When the original was released, it was a sticking point for some that beneath the writing lurked, of all genres, a platformer. Since the start of his career, making point-and-click adventures at LucasArts, Schafer had been most celebrated as a comic writer; his games were infested with jumps, but they were always to the conclusion of a joke—or else they were leaps of logic, done in the service of obscure puzzles. As such, the surprise of Psychonauts was its mechanical competence; it felt like a short hop from one kind of brainy game to another. The sequel, by definition, cannot pack the same shock, but it arrives bearing new gifts.
I’m particularly fond of Raz’s Mental Connection ability, which allows him to zoom between fixed points in a flash; the fixed points happen to be concepts (“delight,” “risk,” “money”), held in the scratchy clouds of somebody’s subconscious, and the zooming draws links between them. This is where Psychonauts 2 excels: the melding of mechanic and theme. We are, in effect, given a grappling hook, but its basic hook—the tethering of abstract ideas within someone’s frontal cortex—requires some grappling. The same could be said of the platforming, which still has the slightly scrabbling quality of its predecessor. Raz will occasionally fail to grasp a crucial handhold—as though it were a complex idea—and his array of powers must be shuffled and pinned to the shoulder buttons on the fly. More than once, I attempted Clairvoyance on an enemy, trying to see things from his point of view, instead of doing the decent thing and setting him on fire.
If these complaints sound like nitpicking, that is because I spent most of Psychonauts 2 like Raz: eyes goggled in focus, eager to pluck out figments of my nostalgic imagination. The sublime pleasure of the first game was that Schafer had hijacked the amygdala of an untouched genre; his natural mode was loving mockery, and it had found a fresh target in the platformer. The hidden collectibles—a staple since the days of Super Mario 64—were not coins or stars but suitcases: someone’s Emotional Baggage (a perfect visual pun), to be tagged and tidied away. That feature returns in the new game, but those coming to it having played the old will be lugging their own into the experience. A fleet of familiar images will be tagged with a satisfied nod, rather than blissful revelation.
Mind you, not that there aren’t a host of unseen treasures to greet you here. Check out the organisation’s HQ, the Motherlobe: a brain-shaped mound of glass cradled by concrete hands, jutting from the green of a quarry. It’s the sort of place that James Bond would be hauled into for a session of byzantine torture. Elsewhere, the old sights return, burnished by the surge of technology. The difference between now and then is defined most crisply by the fact that now the action runs in sixty frames-per-second; playing the original and the sequel in succession, as I did, is like jumping from stop motion to C.G.I.—in which all the stops, for good or ill, have been pulled out. I was gratified to see that the graphics had done nothing to disturb the style—at once welcoming and mildly depraved—with which the characters were drawn. Ford Cruller, an elder statesman of the Psychonauts, still resembles a Picasso rendition of Einstein, his features pleasantly scrambled; only now the smokey blast of his hair is smooth and chunky, like combed-back clay.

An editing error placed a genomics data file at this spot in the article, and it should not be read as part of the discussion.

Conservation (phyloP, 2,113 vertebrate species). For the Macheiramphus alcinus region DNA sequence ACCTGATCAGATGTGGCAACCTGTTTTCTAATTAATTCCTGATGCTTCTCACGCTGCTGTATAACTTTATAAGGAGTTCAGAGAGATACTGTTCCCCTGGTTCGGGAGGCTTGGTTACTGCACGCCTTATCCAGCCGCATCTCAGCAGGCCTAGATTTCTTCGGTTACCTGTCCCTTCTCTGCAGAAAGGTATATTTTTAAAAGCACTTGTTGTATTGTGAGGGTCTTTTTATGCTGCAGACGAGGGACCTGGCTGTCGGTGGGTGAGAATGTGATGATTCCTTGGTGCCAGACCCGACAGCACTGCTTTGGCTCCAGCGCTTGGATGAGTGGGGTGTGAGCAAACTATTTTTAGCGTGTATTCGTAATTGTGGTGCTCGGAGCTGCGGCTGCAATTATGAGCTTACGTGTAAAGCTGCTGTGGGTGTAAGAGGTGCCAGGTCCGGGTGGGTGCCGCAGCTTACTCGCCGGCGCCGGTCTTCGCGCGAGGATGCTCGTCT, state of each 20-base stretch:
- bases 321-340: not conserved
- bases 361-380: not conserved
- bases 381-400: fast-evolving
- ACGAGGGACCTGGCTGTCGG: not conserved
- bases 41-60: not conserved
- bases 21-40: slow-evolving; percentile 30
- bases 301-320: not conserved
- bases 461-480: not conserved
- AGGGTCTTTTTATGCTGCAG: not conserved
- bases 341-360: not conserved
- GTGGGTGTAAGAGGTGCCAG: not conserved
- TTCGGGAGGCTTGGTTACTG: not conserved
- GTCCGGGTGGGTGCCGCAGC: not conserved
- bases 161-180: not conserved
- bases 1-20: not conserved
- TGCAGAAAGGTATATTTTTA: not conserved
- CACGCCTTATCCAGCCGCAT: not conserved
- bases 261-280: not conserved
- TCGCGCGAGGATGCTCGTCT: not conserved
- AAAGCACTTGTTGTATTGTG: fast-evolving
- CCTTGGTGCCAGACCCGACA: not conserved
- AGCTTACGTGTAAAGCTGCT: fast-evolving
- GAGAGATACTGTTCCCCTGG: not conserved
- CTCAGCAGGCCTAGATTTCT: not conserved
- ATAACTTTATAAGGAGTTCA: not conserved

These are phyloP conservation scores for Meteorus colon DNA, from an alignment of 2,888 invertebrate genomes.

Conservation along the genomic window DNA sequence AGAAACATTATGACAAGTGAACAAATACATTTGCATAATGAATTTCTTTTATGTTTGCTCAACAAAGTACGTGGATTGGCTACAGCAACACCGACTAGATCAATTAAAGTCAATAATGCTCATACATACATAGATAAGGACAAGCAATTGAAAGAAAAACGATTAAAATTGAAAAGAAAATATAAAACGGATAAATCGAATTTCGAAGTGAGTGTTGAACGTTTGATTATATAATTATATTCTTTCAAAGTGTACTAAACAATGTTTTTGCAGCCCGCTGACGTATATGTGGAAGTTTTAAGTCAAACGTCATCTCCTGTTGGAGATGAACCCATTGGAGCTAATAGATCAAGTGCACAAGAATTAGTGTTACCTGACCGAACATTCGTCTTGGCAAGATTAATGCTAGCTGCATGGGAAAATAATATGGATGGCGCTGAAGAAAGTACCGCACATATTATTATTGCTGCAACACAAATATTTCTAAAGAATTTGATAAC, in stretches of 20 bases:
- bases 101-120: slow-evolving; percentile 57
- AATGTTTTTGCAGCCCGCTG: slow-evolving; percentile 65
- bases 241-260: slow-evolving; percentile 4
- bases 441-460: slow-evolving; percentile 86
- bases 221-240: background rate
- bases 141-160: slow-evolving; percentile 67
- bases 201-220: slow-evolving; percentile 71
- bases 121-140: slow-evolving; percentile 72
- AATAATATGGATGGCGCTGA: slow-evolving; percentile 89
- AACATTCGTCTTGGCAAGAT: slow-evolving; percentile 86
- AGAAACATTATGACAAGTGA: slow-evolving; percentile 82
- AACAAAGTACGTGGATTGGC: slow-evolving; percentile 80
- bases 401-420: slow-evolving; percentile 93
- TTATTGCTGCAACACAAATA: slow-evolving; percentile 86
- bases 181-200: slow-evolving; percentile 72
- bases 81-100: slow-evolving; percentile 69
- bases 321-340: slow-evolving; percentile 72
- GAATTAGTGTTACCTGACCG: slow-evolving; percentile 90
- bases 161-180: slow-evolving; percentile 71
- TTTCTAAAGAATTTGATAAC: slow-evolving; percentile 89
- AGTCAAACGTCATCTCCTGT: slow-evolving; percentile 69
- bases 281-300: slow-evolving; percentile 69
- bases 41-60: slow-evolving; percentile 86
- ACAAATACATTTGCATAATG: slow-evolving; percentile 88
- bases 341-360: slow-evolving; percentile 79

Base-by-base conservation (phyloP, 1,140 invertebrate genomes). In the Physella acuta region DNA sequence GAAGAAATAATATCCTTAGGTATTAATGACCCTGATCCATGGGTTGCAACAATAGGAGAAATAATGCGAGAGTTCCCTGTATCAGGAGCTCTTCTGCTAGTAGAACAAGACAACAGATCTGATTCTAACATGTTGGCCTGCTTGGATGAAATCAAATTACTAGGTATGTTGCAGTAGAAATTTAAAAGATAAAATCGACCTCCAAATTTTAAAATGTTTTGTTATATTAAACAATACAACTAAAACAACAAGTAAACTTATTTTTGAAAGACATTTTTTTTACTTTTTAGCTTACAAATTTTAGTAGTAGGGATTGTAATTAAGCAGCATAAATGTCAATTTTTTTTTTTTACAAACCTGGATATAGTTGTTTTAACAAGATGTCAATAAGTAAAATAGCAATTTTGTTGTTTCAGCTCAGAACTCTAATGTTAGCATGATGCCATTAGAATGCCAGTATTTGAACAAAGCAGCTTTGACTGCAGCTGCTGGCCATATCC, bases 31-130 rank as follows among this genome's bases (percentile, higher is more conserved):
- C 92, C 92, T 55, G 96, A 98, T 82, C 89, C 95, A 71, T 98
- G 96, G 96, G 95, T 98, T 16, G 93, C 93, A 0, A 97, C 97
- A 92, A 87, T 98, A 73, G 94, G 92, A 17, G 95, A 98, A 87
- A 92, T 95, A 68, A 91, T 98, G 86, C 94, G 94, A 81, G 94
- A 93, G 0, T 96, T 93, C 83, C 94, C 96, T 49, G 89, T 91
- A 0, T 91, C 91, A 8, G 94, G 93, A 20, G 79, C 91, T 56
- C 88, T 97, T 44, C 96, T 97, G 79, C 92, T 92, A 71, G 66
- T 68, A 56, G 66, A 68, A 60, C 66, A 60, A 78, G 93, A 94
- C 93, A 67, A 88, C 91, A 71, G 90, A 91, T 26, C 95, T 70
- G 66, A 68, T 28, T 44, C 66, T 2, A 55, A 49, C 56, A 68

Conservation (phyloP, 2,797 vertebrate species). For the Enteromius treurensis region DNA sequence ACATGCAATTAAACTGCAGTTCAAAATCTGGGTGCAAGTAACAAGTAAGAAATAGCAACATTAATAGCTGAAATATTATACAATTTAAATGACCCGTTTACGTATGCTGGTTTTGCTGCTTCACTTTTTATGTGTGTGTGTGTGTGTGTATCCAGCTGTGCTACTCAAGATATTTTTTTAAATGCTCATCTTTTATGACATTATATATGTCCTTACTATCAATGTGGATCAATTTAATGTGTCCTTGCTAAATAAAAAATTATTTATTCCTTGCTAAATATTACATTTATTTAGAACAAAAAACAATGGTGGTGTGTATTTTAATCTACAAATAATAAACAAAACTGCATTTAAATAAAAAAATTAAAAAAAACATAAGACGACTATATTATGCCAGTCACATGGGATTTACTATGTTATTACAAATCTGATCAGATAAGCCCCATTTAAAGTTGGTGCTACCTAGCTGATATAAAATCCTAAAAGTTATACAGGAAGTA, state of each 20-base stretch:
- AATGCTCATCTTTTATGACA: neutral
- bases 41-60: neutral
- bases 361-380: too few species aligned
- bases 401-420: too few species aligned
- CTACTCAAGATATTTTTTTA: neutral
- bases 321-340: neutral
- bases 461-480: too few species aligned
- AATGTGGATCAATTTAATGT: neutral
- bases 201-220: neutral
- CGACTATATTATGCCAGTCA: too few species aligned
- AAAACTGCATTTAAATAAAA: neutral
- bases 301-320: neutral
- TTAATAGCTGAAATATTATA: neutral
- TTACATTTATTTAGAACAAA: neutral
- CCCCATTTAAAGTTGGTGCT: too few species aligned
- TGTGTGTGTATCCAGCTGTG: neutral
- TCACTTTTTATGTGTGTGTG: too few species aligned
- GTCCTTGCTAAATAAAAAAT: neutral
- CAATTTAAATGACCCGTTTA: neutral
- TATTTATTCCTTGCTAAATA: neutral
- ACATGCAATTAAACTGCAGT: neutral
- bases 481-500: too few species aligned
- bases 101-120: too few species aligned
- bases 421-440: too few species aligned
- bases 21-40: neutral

“Memories, my boy. Just a show we put on inside our heads. Sometimes the first draft of the script stinks. Thanks for helping me with the re-writes.” So says an old rocker, to Raz. And you can sense Schafer speaking not only to the show he put on back in 2005, but to the way that our memories can seem like rehearsals for the real deal—for some future performance where we will be better, more practiced, more interesting. Psychonauts 2 may lie in the shadow of a first draft that certainly didn’t stink, but it is more than a rewrite. There are few games as imaginative as this, or as liable to make you laugh. Set aside the baggage and enjoy the performance.
Developer: Double Fine Productions
Publisher: Xbox Game Studios
Available on: Xbox Series X / S [reviewed on], Xbox One, PlayStation 5, PC
Release Date: August 25, 2021